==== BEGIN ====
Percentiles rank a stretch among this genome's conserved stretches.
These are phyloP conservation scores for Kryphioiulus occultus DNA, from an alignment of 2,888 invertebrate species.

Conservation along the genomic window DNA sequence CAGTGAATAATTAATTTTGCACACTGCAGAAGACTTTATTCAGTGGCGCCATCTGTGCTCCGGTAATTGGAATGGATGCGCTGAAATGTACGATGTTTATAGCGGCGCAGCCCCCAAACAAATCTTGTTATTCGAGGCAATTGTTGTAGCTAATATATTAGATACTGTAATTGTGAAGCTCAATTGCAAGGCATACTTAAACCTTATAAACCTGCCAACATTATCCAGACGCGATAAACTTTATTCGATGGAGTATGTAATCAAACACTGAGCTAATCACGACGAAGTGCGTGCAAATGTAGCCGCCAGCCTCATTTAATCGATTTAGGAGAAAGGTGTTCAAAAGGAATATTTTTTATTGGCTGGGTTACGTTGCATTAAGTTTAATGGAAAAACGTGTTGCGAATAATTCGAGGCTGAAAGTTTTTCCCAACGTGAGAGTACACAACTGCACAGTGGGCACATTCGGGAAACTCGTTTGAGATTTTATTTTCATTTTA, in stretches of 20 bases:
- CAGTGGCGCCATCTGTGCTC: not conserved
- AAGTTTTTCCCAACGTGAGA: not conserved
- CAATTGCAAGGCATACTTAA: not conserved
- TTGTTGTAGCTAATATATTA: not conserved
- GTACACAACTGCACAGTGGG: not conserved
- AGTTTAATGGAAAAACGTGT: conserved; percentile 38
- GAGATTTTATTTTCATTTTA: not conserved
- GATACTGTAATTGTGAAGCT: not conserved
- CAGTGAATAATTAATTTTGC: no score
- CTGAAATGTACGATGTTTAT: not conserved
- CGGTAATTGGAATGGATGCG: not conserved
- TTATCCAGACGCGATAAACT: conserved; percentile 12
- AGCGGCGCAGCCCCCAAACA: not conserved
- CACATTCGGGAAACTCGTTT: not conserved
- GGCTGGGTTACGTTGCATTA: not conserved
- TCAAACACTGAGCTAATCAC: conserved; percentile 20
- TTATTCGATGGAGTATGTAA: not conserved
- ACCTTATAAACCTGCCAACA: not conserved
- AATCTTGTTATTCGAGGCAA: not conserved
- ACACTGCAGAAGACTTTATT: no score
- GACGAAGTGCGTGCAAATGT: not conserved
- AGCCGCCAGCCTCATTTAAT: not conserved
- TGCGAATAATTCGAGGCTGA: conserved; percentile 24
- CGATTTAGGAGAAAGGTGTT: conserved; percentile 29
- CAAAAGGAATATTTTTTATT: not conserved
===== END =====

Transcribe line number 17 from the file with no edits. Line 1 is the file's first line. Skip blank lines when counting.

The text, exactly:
- CACATTCGGGAAACTCGTTT: not conserved